While watching Microsoft’s overview of Metro, its new user interface paradigm, it struck me as somewhat odd how much emphasis was placed on the removal and abstraction of user interface chrome.
Though we act directly on many objects in our day to day existence, many of those objects are themselves tools for acting on other objects. We are, in fact, completely surrounded by object interface chrome.
We don’t carry water around in our hands, we carry it in a some sort of cup. The cup is a tool we use to more effectively carry, store, and drink water. Our food is cultivated, transported, prepared, and eaten with tools.
History was not “recorded” until we imprinted it on rock, clay, and paper — using tools. Most great works of art are created with brushes, chisels, and other tools — music with drumsticks, guitar picks, and piano keys.
The iPhone, iPad, and other touchscreen devices are the meta-tools that enable the primary tools of computing — apps. And apps themselves are a collection of software tools that ultimately become, as Steve Jobs said, “a bicycle for our minds”. Tools to enhance and enable our cognitive endeavors.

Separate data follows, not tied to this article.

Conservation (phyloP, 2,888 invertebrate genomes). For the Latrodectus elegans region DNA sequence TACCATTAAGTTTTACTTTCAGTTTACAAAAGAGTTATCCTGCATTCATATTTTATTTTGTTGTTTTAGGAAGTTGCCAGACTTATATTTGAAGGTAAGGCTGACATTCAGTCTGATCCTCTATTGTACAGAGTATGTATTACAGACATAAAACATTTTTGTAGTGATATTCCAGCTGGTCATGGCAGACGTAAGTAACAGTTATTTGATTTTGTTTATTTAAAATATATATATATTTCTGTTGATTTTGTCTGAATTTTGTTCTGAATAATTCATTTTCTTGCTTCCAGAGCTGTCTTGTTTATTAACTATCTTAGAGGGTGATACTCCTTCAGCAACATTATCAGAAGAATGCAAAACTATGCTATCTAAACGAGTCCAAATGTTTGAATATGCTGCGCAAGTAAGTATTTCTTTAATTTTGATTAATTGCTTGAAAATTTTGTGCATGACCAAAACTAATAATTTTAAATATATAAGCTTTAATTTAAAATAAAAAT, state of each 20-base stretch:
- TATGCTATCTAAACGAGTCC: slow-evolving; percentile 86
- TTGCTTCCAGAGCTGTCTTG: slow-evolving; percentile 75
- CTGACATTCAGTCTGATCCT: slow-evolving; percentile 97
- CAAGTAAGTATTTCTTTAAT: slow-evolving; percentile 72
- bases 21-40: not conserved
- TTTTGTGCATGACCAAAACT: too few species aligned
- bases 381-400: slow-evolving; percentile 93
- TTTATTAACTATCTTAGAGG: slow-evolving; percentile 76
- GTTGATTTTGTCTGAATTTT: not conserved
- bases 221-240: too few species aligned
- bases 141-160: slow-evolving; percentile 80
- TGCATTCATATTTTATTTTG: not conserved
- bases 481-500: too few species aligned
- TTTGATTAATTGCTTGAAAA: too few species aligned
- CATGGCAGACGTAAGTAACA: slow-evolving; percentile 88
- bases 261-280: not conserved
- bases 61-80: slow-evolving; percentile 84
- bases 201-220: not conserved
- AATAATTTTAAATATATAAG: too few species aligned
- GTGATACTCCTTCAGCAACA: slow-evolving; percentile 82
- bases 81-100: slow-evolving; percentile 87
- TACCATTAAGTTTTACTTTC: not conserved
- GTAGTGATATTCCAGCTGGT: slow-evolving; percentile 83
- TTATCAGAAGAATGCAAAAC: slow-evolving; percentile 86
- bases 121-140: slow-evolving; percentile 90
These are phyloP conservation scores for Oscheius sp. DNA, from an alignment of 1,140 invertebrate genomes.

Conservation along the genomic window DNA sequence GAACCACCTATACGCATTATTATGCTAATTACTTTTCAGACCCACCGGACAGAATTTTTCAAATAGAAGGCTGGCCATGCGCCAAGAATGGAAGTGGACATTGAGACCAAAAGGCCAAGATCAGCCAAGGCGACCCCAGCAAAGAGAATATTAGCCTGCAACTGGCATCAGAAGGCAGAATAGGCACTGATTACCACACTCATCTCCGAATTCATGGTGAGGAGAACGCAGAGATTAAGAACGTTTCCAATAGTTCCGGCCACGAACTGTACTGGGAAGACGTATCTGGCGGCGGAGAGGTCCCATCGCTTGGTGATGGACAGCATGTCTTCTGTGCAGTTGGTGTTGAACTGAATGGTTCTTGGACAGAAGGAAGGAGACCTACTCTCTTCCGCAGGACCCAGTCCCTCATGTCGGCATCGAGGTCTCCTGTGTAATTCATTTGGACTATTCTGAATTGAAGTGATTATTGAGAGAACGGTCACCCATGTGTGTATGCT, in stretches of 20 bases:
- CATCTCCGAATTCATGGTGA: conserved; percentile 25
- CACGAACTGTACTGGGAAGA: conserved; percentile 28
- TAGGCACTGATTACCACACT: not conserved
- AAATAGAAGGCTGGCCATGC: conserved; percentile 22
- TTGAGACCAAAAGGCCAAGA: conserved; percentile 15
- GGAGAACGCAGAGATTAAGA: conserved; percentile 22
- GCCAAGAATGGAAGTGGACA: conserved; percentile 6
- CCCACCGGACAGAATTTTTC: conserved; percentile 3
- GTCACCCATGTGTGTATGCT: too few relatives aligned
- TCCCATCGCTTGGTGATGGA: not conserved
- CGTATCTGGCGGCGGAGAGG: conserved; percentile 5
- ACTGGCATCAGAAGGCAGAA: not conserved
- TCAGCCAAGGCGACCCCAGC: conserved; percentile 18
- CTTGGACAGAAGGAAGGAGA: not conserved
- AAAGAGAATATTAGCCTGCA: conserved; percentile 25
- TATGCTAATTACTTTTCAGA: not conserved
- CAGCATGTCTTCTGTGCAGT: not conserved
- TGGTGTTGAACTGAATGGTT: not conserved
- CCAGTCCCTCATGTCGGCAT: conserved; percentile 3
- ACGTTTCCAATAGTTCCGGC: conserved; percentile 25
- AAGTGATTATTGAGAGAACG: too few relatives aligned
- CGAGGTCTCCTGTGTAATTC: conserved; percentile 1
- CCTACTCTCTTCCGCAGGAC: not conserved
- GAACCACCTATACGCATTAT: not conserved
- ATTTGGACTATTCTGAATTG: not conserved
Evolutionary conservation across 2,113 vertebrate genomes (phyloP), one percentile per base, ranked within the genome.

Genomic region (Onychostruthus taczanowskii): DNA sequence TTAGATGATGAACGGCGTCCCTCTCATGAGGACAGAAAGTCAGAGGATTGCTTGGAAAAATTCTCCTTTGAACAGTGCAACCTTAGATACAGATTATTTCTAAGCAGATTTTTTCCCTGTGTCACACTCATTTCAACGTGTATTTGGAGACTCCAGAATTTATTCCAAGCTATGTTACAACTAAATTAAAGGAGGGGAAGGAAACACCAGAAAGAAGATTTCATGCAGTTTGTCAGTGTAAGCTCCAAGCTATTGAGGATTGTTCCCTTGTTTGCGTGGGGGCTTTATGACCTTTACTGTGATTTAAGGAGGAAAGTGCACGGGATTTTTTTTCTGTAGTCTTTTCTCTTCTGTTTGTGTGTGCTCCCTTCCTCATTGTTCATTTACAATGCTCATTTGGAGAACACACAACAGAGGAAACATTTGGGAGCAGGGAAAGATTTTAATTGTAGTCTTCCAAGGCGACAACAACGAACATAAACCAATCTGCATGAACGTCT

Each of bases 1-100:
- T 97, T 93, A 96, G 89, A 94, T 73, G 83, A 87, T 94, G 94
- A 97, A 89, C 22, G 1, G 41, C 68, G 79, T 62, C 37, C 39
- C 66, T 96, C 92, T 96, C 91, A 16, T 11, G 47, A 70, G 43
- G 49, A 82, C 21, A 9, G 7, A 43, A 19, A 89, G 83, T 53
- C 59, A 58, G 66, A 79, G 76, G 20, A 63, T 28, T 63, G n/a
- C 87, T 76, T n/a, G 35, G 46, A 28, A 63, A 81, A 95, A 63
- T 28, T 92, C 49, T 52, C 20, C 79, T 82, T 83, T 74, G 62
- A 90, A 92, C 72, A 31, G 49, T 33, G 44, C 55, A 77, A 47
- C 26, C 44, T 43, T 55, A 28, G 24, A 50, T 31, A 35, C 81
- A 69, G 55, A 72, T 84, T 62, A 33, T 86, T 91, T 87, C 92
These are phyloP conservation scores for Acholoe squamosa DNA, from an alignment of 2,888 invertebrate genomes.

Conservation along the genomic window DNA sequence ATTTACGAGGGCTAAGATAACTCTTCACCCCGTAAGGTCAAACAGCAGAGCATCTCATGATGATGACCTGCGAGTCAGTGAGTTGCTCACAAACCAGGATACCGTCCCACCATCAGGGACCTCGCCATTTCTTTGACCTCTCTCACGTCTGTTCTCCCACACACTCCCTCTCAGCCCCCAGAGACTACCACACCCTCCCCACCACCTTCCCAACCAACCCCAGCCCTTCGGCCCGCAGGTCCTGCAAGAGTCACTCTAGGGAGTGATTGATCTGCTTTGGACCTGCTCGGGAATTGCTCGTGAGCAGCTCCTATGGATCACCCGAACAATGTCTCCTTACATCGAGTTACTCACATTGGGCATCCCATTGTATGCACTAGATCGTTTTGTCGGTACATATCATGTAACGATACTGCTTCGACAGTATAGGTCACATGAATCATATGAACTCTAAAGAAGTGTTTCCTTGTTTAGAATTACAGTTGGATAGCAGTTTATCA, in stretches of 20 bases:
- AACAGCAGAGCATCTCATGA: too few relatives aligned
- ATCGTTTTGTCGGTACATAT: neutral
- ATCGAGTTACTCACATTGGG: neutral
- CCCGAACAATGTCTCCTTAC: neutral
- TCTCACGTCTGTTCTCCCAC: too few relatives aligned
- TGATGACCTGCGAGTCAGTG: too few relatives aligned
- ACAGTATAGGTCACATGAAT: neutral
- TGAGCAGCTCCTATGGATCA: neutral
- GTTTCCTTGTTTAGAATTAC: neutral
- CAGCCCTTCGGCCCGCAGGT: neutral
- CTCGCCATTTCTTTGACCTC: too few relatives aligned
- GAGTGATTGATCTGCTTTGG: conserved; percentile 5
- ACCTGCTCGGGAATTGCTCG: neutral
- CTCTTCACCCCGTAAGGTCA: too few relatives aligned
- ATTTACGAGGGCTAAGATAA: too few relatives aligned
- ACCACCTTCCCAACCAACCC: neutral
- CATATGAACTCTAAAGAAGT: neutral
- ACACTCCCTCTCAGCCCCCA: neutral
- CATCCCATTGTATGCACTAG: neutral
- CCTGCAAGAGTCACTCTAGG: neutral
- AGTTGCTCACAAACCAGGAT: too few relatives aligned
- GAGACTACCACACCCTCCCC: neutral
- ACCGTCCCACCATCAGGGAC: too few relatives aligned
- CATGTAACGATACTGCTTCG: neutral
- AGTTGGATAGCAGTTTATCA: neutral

Apps completely take over the touchscreen experience. The device becomes a book, a calculator, a map, a stopwatch, a sketchpad, and even a musical instrument. We shouldn’t view apps and the devices they run on merely as portals to content, but as tools for learning, sharing, and creating.
To that end, the ultimate goal of user interface design isn’t to minimize chrome, the goal is to build the right tool for the right job.